(Reuters) - The U.S. Food and Drug Administration is strengthening its regulation of tanning beds, which have been shown to increase the risk of skin cancer.

The FDA, which is reclassifying sun lamp products from low risk to moderate risk, said on Thursday that in future sun lamp manufacturers must seek approval before they market a new product.

In addition, tanning beds must carry a visible warning against their use in people under the age of 18. Warnings about the risk of skin cancer must be included in any user instructions, brochures or marketing materials on the internet.

The requirement that beds carry a label warning against use in young people does not carry any legal weight and salon owners would not face fines if they allowed under 18-year-olds to use them.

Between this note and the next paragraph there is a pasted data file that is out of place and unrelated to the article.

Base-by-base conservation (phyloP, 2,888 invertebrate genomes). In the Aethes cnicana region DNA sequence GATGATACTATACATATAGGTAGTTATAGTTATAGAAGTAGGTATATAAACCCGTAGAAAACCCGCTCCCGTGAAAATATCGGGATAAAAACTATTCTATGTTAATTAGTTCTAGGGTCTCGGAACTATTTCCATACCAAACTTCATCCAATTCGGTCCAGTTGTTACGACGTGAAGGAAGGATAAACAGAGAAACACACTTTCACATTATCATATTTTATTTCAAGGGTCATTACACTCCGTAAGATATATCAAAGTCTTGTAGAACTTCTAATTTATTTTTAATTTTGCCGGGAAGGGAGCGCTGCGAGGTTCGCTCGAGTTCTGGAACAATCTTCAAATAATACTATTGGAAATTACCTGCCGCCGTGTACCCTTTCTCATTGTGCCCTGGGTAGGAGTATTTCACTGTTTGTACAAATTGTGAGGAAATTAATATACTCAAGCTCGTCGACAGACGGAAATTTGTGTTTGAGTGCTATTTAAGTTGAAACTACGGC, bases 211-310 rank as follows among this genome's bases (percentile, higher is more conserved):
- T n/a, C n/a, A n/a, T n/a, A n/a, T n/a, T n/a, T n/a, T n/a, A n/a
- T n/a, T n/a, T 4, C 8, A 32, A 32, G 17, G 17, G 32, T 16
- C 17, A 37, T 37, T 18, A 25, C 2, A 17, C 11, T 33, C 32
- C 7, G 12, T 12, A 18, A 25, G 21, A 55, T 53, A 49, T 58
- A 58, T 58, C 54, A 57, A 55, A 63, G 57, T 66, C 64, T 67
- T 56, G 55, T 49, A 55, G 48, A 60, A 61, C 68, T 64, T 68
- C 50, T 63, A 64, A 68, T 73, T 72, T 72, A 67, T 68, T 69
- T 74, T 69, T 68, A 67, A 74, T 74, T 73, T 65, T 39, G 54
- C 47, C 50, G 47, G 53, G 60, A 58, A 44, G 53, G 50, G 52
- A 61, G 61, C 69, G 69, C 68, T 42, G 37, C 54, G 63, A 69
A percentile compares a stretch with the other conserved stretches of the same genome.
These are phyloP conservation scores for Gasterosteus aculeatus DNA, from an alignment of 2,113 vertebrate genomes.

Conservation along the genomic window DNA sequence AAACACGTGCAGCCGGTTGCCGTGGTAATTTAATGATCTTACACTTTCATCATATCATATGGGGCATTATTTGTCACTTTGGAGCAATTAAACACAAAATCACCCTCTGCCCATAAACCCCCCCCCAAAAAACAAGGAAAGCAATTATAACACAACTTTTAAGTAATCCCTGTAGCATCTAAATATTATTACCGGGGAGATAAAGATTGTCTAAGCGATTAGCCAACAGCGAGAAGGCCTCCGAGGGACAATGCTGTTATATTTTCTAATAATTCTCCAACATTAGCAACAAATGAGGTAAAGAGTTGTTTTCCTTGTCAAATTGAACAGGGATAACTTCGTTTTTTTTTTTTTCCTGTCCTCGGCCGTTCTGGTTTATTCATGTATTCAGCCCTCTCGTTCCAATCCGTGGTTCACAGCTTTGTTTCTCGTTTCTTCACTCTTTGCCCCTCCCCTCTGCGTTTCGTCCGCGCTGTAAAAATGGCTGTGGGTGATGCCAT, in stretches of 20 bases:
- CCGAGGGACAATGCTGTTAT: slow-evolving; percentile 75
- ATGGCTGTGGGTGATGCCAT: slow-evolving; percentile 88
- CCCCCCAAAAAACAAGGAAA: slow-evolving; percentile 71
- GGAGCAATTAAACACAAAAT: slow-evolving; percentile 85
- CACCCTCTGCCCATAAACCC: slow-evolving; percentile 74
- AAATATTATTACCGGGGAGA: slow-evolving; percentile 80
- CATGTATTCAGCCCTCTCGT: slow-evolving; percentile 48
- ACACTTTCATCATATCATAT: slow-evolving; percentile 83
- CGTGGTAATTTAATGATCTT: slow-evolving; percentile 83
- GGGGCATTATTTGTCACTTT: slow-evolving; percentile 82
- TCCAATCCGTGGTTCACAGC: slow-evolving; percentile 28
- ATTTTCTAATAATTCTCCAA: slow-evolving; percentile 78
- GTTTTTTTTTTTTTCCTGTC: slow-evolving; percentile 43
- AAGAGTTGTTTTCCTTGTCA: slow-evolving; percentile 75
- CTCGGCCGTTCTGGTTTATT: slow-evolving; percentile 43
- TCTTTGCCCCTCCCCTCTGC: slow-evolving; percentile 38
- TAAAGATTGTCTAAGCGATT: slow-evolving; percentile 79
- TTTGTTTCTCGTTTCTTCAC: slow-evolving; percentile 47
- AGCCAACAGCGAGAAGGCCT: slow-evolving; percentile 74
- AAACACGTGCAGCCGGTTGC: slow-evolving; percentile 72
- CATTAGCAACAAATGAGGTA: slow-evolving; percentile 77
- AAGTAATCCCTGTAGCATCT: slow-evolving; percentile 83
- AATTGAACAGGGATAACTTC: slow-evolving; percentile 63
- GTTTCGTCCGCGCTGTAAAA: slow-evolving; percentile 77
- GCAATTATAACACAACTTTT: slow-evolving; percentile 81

Some dermatologists and public health advocates had argued for an actual restriction, which would have carried penalties for violators.

"We applaud the FDA for taking this important first step," said Dr. Brett Coldiron, president of the American Academy of Dermatology Association in a statement. "However, we recognize that there is still more work to be done to protect the public from these dangerous devices."

A study by the American Academy of Dermatology found that people exposed to ultraviolet radiation from indoor tanning faced a 59 percent higher risk of melanoma, a deadly form of skin cancer.

Dr. Jeffrey Shuren, director of the FDA's Center for Devices and Radiological Health, said repeated UV exposure from sun lamp products poses a risk of skin cancer for all users, "but the highest risk for skin cancer is in young persons under the age of 18 and people with a family history of skin cancer."

(Reporting by Vrinda Manocha in Bangalore; Editing by Kirti Pandey)